With its breakthrough launch of 104 satellites, India grabs a big pie piece of the lucrative commercial market of space. In its major and unprecedented feat not attempted by any other country, India launched its observation satellites on a single rocket from the Satish Dhawan Space Centre in Sriharikota, Andhra Pradesh.

The highly anticipated mission was closely followed by scientists and space mission enthusiasts in different countries. The previous record was held by Russia, which had sent 37 spacecrafts in a single mission. The space mission carried tiny satellites, also known as doves, from a number of countries, including the U.S., Israel, Netherlands, and U.A.E. Of the 104 satellites, San Francisco-based Planet owned 88.  

The launch of PSLV-C37 injected 103 co-passenger satellites along with Cartosat-2 series that weighed 714 Kg, followed by nano satellites INS 1A and INS 1B in a 505 Km polar Sun Synchronous Orbit (SSO).  Cartosat-2 series satellite, with a mission life of five years, will transmit images that would cater to regulation and use of coastal lands. The satellites will also be used to access information aboutdistribution of water, road network monitoring and creation of maps regarding land use..

Of the 104 satellites launched, 101 were nano satellites of which 96 satellites were from the United States and one satellite each from Kazakhastan, Switzerland, United Arab Emirates, Israel and Netherlands.

While talks with Afghanistan were in the final stage, the project faced firm opposition from the neighbouring country Pakistan, which eventually backed out of the. Pakistan wanted the project to be launched under the South Asian Regional forum wing. However, launch of the South Asian Satellite will benefit Maldives, Nepal, Bangladesh, Bhutan and Sri Lanka.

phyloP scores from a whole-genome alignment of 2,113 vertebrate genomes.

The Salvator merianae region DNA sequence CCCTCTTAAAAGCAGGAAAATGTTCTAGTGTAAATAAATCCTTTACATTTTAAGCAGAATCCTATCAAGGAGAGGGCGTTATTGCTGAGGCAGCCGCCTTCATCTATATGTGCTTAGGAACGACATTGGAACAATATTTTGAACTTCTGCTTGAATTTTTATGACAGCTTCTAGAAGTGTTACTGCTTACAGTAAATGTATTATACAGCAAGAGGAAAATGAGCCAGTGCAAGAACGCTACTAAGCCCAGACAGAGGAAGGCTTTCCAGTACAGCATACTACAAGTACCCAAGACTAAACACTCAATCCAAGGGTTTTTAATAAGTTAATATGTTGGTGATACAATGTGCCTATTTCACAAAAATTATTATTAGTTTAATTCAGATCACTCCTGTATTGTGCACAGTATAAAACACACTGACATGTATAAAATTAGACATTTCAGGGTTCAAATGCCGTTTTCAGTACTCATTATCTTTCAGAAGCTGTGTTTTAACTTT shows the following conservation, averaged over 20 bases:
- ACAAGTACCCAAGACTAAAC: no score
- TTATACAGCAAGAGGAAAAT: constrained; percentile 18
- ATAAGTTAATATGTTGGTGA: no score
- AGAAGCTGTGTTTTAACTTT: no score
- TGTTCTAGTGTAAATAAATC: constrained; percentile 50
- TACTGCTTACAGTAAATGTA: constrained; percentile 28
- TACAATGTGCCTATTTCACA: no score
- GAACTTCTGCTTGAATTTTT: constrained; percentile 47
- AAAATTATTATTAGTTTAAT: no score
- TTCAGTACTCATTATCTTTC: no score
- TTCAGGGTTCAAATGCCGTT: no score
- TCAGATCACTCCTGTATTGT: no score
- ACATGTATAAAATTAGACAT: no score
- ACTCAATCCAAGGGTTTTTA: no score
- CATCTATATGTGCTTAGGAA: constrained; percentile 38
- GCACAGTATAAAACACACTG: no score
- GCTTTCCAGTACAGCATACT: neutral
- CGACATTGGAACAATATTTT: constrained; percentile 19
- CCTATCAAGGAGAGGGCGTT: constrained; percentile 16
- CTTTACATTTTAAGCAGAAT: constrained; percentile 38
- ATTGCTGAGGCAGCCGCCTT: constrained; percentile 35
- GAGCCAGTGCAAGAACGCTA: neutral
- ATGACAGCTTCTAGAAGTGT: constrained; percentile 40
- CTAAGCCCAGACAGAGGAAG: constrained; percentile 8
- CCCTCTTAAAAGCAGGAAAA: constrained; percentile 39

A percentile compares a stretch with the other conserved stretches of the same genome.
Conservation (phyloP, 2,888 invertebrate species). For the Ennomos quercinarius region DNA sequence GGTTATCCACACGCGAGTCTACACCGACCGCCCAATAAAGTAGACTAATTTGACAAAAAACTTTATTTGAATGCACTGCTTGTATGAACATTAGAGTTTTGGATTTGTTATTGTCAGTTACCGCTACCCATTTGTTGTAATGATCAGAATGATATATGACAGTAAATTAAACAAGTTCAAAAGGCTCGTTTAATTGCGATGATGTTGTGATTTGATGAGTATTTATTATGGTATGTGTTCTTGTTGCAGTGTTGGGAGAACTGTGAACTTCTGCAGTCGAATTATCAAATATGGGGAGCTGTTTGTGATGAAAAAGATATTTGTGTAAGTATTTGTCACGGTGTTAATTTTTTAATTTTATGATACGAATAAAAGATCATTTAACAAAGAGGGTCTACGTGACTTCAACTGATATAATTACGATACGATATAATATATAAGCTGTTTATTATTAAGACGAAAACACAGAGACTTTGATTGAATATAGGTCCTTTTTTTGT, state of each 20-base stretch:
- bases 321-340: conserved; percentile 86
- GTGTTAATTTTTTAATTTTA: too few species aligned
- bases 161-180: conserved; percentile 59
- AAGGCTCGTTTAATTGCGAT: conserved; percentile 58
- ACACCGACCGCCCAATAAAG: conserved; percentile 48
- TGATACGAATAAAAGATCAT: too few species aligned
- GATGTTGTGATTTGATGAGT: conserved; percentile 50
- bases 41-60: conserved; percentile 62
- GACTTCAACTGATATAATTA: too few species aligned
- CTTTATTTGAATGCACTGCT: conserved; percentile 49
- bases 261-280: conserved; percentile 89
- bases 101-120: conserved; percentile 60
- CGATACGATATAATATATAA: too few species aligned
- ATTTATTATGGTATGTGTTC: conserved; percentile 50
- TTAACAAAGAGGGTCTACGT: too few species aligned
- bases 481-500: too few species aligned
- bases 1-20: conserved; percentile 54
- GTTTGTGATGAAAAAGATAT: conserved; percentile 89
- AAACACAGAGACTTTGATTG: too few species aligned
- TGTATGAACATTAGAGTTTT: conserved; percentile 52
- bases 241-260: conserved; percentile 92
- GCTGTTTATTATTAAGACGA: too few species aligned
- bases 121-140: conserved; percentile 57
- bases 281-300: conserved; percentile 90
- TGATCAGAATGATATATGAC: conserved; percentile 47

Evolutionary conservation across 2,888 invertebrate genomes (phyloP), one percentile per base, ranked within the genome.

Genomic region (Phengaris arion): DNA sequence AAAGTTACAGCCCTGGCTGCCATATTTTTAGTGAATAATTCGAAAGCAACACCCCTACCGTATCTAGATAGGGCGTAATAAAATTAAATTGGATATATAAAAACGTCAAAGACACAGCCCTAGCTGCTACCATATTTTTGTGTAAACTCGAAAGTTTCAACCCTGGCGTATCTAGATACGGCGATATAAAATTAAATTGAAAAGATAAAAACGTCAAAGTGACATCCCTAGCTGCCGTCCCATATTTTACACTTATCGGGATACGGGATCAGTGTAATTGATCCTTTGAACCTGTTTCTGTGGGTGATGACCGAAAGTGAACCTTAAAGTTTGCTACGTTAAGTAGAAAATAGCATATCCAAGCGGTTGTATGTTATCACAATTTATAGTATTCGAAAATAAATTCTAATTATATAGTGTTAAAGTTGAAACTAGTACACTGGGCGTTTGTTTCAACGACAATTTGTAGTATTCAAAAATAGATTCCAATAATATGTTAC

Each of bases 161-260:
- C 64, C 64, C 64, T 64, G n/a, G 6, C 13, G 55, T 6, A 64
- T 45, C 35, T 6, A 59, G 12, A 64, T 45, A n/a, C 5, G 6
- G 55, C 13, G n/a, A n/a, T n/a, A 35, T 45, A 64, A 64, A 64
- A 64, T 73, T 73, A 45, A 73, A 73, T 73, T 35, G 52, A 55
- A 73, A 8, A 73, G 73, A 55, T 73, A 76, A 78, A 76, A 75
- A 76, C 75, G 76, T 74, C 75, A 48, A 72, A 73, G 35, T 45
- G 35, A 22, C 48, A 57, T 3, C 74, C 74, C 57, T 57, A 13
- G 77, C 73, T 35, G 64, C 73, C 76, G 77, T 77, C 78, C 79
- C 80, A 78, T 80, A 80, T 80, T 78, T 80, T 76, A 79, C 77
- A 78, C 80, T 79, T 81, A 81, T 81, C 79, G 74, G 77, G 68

The breakthrough launch was planned for January 2017, however, the addition of nearly 20 more satellites from other countries postponed the launch to February.

This is not the first time that ISRO helmed a space project involving multiple satellites. In 2016, its reputation received a boost when it launched nearly 20 satellites in one go. Space research organisations around the globe were confident on ISRO’s technical abilities, and this led to their participation in this historic project.

The South Asian Satellite will be a part of GSAT -9 project as stated by the associate director of ISRO, M Nageshwara Rao. This high-stake mission had the entire country tuning in, as it was broadcasted live on the state-owned national television. President of India, Pranab Mukherjee and Prime Minister Narendra Modi congratulated ISRO on this achievement.